“That was too good a pitch to give that guy,” said some guy named Condrey the Phillies had pitching, whose fastball to Ortiz got too much of the plate.

Tom Gordon said the same thing after he hung a 2-2, one-out curveball in the 10th on Saturday, which Ortiz crushed to centerfield for a 5-3 win. “He’s a tough out,” Gordon said.

That’s the biggest understatement since Noah said, “It looks like rain.”

Jim Salisbury, in the Philadelphia Inquirer, wrote this morning, “The Sox’ last two wins came on wallops from David Ortiz, who has turned the walk-off hit into an art form.

While the Red Sox might have the most clutch hitter on the planet, the Phillies most certainly do not.

Pat Burrell, who is 2 for 39 with two outs and runners in scoring position for the season, was the anti-Ortiz in this series.”

Burrell, who had numerous chances to Big Papi for the Phils, is in the midst of a 15-for-84, 24-game slump. He went 0-for-12 with seven strikeouts in the Boston series, and is 0-for-15 with nine strikeouts in his last four games.

But this column is not about the verb “To Burrell” or to choke in clutch situations, we are here to praise Ortiz who how has 10 regular-season, game-ending hits in his career and three in Boston’s last eight home games. He also had three in the 2004 postseason en route to Boston’s first World Series title in 86 years.

Ortiz is not the only batter to Big Papi. He’s not even the first to have game-ending RBI in consecutive games this season; Nomar Garciaparra Big Papied the Brewers on May 5 and 6 vs. Brewers. No Red Sox player has Big Papied since Butch Hobson against the Angels on August 27-28, 1978.

His two-run blast off Philadelphia Phillies closer Tom Gordon in the 10th inning Saturday was his ninth career walkoff homer, seventh in the regular season. The major league record for game-ending homers in the regular season is 12, shared by Jimmie Foxx, Mickey Mantle, Stan Musial, Frank Robinson and Babe Ruth.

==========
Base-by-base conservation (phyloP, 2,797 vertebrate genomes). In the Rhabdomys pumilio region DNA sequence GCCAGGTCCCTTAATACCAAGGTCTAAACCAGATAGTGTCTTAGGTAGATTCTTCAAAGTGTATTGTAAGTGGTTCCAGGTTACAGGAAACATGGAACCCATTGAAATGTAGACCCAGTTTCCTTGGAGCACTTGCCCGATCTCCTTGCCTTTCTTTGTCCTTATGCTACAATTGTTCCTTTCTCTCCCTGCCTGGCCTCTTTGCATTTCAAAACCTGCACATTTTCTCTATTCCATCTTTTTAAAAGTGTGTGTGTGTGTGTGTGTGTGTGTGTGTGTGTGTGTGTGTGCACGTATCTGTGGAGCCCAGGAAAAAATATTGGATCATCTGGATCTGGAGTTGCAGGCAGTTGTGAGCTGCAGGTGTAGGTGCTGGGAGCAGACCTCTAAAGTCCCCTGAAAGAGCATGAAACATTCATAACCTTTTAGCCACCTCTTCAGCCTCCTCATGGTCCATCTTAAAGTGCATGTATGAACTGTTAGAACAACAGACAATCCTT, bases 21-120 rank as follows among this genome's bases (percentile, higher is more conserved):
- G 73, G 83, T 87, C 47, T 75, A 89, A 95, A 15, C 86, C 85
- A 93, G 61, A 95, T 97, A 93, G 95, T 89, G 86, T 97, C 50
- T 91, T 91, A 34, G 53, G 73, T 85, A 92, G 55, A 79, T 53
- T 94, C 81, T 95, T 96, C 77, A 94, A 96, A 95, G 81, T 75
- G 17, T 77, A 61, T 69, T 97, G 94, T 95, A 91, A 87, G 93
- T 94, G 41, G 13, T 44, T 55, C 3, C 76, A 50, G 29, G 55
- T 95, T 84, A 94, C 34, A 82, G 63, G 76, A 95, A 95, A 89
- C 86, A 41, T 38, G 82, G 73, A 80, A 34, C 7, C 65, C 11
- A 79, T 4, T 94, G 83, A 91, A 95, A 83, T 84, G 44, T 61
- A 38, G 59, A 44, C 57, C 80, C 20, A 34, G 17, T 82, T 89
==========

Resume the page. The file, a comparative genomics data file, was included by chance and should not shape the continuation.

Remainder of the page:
Ortiz has six walkoff homers in the regular season since joining the Sox in 2003, tying Albert Pujols for the most in that span. His seven in the regular season have him tied for fourth among active players behind Barry B*nds (10), Jim Thome (nine) and Vladimir Guerrero (eight). Chipper Jones and Mike Piazza also have seven.

What separate Ortiz from the rest of these guys is that you expect him to succeed. You feel comfortably “calling the shot” aloud for others to hear without fear of embarassment.

John Tamase summed it up perfectly in the Boston Herald this morning, “We understand that baseball evolves about as quickly as one of those blind fish scuttling around three miles below the Arctic Ocean, but there is simply no excuse for letting David Ortiz win a game anymore. None. Walk him. Take a delay of game. Beg for his benevolent mercy. Just do not pitch to him.

Take our word for it. Pitch to Manny. It’s not ideal, but it beats watching Big Papi toss his batting helmet and leap skyward, another foe vanquished.”

Another opponent Big Papied.

Sounds to me like we could either use him in Iraq or have him advise the Democratic Party.

Top of the 2nd
IT’S ALL A.L.
The Red Sox are now 11-1 in interleague play. The Tigers and Twins, 11-2. The White Sox and Mariners are 10-2. Tampa Bay is 9-4. Even the Royals are 7-5.

The AL Central is 44-19. The AL East is 37-25. The AL West is 28-21.

On the other side of the ledger –